Eric Whitacre outsells Mozart
Andrew Cane of leading UK independent classical store Prelude Records explained to An Overgrown Path yesterday: "Cloudburst had been out for two weeks when BBC Radio 3's CD Review gave it an outstanding review. Then the rush started, and we took more than ten orders just on Saturday. That was double our next best seller - a TV advertised 'Best of Mozart' compilation. Sales of Cloudburst have also been very strong this week, easily outselling the big January release of the 2006 New Year's Day Concert conducted by Mariss Jansons. We are delighted, but it is really quite surprising as Eric Whitacre is almost unknown here." The success of Cloudburst has been reflected in the US where within a day of being released it entered the Amazon top ten classical best seller list.
Eric Whitacre was born in Nevada in 1970, and played synthesizers in a teenage techno-pop band before graduating from the Juilliard School of Music where he studied with John Corigliano and David Diamond. His musical voice is unique but fundamentally conservative, and he has been described as the 'anti-Tavener' because of his disregard for fashions such as the so-called 'holy minimalism', although the setting of the biblical text When David heard does pay homage to Arvo Pärt. It is no bad thing, but I do also clearly hear the influence of another unique voice in the form of Peter Maxwell Davies (right), particularly Max's 1981 Lullabye for Lucy. (Opening the link launches an audio file of this sublime work). Whitacre is a master of harmony, but is a million miles away from the 'comfort music' of John Rutter and others. Despite Eric Whitacre's popular appeal there is no complacency in his writing, and he keeps the listener on the edge of their seat with shifting chords and startling harmonies that confirm his pop/rock roots. Above all it is his ability to make music the servant of words that distinguishes his vocal works, and this is reflected in his eclectic choice of texts.
Whitacre's choral works, which include Water Night, Cloudburst, Sleep, Lux Aurumque and A Boy and a Girl, are hugely popular in the US, and his compositions for symphonic winds are also frequently programmed, particularly Ghost Train which has had over a thousand performances and forty recordings. One of his most recent compositions is Paradise Lost (production shot right). He describes this, his first work for stage, as an 'opera electronica', and it combines trance, ambient, and techno electronics in a genre crossing combination of choral, cinematic and operatic forms.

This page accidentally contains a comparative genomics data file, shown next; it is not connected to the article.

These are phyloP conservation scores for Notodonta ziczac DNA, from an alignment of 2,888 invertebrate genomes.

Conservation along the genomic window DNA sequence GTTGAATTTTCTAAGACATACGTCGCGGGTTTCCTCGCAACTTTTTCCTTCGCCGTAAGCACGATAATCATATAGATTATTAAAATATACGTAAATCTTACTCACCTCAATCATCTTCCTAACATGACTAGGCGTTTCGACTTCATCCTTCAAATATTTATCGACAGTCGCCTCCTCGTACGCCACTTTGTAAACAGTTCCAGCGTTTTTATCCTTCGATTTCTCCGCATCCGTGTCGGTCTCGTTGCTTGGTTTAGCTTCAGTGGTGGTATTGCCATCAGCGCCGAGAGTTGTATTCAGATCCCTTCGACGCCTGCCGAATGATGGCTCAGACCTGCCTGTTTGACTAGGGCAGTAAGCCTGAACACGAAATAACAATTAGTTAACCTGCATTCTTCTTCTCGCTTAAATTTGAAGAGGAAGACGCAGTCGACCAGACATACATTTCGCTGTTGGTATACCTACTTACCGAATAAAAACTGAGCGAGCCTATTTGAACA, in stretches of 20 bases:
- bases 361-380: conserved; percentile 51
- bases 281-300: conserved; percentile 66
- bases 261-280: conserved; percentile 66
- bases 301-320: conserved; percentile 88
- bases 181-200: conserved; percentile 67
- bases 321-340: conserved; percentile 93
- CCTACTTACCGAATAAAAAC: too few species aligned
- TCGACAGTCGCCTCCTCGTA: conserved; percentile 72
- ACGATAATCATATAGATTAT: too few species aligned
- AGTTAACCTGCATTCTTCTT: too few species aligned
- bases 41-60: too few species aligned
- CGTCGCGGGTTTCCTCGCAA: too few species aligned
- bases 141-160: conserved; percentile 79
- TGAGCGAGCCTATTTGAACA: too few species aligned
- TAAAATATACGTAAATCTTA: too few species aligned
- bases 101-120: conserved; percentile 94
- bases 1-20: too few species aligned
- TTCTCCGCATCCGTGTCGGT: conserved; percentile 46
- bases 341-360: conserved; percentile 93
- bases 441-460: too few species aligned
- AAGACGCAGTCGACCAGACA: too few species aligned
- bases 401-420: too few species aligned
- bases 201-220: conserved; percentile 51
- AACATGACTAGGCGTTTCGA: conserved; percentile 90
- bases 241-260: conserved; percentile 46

Cloudburst was recorded by Hyperion, and takes it name from one of Eric Whitacre's best known choral works which sets a poem by Nobel Prize winner Octavio Paz. The CD features fourteen settings of poets as diverse as Dickinson, Lorca, Cummings and a 13th Century Persian Sufi mystic. It was recorded in just three days with Stephen Layton directing the vocal ensemble Polyphony who do not include Whitacre in their core repertoire. Polyphony are outstanding in any music, and they rise magnificently to the new challenges set by Eric Whitacre. The lines are exposed and there is no vibrato to hide behind, yet the result is one of the best choral releases I have heard for years. All credit to Hyperion for this innovative release, and to Simon Eadon’s superb engineering in London’s Temple Church (where Stephen Layton was Director of Music). The sound is demonstration quality, particularly in the title track which features piano, percussion, handbells, thunder sheet, wind chimes, a suspended cymbal and, shades of Max, a children's choir.
To remind us all how to reach new audiences here is no less than five minutes of glorious choral singing from Cloudburst in the form of Eric Whitacre's Water Night -
Web resources: * Eric Whitacre * Polyphony * Stephen Layton * Prelude Records * Hyperion * Peter Maxwell Davies *
Audio file from Hyperion. Image credits: Eric Whitacre - Ericwhitacre.com; Paradise Lost - Luxious ; Peter Maxwell Davies - Mander Organs. Image owners - if you do not want your picture used in this article please contact me and it will be removed. Report broken links, missing images and other errors to - overgrownpath at hotmail dot co dot uk
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